Leaving the virtues of the turkey to be discussed by others, Mr. Elliot
, in his young, patriotic, and vigorous manhood, on the day before Thanksgiving took train for New York, and on December 4, 1862, embarked on the transport North Star with General Banks
' headquarters staff, Nineteenth Army Corps, for the Department of the Gulf.
Upon arriving at New Orleans, December 14, 1862, General Banks
took command December 15, although formal orders were not issued till December 17.
So promptly did General Banks
act that on December 16 General Grover
's expedition got under way for Baton Rouge
, and arrived there on December 17.
The new staff of the department included Major David C. Houston
, Chief Engineer
, and Captain Henry L. Abbot
of Topographical Engineers
; the latter would therefore be regarded as Mr. Elliot
's immediate commander.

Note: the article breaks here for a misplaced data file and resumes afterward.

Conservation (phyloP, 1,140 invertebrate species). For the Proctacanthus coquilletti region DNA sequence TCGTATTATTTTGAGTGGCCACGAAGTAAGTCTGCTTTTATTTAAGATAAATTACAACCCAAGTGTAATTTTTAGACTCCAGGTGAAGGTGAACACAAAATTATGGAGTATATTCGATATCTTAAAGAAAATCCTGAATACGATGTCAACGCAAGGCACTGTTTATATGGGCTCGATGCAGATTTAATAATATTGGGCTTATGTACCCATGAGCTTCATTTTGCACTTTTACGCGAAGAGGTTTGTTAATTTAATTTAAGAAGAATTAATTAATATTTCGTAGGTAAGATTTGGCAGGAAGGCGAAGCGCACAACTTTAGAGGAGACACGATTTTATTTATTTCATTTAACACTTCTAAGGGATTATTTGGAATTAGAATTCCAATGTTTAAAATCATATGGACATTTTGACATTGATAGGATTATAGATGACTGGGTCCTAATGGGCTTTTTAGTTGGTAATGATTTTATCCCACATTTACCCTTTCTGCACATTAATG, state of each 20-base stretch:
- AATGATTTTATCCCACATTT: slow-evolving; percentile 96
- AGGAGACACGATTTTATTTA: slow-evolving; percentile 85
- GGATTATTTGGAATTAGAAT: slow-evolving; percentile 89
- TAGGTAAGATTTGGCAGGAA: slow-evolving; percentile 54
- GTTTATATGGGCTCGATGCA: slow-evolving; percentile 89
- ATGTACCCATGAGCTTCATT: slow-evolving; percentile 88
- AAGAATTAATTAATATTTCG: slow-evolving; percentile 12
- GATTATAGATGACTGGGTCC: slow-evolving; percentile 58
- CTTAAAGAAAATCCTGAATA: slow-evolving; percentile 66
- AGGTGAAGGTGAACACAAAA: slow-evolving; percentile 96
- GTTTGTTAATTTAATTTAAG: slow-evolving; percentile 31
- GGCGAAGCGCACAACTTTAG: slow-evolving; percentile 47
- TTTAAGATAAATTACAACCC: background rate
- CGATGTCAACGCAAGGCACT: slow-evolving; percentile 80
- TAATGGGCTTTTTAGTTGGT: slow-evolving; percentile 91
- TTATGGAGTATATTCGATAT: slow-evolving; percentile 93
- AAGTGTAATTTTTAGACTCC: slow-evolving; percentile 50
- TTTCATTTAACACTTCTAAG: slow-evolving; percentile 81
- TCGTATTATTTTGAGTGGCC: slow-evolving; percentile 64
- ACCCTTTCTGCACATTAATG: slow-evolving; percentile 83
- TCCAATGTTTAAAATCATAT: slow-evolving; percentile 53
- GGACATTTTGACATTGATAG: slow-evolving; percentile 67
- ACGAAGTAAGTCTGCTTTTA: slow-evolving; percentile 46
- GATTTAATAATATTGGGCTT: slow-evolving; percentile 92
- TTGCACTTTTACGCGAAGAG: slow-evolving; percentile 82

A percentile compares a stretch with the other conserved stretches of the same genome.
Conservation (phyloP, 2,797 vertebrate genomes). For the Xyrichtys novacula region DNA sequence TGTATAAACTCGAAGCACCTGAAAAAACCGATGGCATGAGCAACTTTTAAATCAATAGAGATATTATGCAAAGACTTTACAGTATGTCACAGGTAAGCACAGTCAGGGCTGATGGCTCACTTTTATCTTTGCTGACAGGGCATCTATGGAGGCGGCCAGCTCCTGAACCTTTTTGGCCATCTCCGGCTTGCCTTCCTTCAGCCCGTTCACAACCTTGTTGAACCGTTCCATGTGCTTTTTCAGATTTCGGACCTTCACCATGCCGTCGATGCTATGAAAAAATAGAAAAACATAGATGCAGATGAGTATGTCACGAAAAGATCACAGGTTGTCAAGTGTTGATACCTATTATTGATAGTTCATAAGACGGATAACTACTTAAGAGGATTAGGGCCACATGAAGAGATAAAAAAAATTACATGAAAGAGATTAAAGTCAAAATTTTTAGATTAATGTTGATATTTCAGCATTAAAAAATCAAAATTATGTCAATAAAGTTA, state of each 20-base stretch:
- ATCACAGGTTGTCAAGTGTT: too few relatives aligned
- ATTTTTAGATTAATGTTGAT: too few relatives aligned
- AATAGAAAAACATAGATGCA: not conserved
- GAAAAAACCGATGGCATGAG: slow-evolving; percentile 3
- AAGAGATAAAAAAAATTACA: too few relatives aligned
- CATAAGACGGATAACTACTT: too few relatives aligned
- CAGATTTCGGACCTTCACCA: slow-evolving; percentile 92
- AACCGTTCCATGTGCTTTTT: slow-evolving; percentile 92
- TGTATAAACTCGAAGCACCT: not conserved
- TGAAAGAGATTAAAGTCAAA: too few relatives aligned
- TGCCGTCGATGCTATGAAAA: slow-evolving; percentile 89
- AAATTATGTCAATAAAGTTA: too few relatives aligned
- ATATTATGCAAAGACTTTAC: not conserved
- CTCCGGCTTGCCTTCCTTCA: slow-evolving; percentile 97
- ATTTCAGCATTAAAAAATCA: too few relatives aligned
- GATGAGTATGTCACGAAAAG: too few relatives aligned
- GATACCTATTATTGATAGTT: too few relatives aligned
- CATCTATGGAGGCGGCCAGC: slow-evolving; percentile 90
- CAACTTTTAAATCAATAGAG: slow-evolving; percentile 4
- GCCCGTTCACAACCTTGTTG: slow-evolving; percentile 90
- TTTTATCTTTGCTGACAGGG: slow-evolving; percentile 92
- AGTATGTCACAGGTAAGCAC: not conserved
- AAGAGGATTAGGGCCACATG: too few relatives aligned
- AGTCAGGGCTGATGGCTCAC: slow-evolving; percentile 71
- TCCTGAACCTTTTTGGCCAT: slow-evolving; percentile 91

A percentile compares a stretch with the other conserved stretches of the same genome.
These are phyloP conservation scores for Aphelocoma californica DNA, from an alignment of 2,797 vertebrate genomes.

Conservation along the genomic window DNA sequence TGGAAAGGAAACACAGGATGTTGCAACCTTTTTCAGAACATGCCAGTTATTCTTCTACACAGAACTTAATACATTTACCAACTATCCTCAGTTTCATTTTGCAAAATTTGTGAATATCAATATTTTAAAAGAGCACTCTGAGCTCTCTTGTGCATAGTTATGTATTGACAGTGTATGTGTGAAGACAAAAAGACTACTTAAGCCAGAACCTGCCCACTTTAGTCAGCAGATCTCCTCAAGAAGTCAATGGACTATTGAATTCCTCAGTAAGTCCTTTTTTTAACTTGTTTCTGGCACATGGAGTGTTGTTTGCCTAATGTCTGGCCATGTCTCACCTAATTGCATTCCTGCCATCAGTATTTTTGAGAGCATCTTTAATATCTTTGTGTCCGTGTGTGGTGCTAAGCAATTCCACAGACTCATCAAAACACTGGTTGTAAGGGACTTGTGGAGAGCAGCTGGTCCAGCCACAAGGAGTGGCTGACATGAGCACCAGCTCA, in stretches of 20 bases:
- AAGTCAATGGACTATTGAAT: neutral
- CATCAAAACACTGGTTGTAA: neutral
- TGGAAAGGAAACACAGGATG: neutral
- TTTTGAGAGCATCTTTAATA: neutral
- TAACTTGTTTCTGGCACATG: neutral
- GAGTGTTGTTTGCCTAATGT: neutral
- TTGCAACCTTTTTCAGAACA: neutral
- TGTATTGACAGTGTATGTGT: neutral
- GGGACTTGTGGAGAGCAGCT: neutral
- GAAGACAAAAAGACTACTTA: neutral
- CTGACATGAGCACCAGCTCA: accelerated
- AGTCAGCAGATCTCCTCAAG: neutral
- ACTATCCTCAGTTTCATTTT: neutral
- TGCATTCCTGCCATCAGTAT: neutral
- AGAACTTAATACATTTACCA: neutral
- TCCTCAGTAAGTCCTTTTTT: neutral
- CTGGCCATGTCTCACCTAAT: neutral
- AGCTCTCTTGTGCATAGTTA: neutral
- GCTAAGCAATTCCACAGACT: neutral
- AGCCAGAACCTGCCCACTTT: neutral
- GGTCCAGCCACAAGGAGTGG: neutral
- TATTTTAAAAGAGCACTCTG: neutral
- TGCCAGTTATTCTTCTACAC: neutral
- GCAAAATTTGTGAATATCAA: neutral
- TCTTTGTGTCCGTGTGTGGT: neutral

It appears from his paper on Port Hudson
that Mr. Elliot
commenced immediately to practice one branch of his profession, for he says that on January 14, 1863, he completed a detailed map of the Mississippi River
from New Orleans to about thirty miles above Vicksburg
—a piece of professional work that did him great credit.
And now begins the first forward movement of the Nineteenth Army Corps in which Mr. Elliot
‘By March 7, leaving T. W. Sherman
to cover New Orleans, and Weitzel
to hold strongly La Fourche
had a marching column composed of Augur
's, and Grover
's divisions, 15,000 strong.
On March 9 tents were struck, to be pitched no more for five hard months.’
The troops proceeded to Baton Rouge
, and there awaited the arrival of the delayed fleet.
On March 12, all having arrived, General Banks
for the first time reviewed his army.
On March 13 and the day following the army marched to the rear of Port Hudson
Here the engineers found plenty of work in store for them, for the maps were more imperfect than usual; even the road by which the guns were to have gone into battery did not exist!
's moving a portion of his fleet above Port Hudson
before the hour agreed upon, and his signal either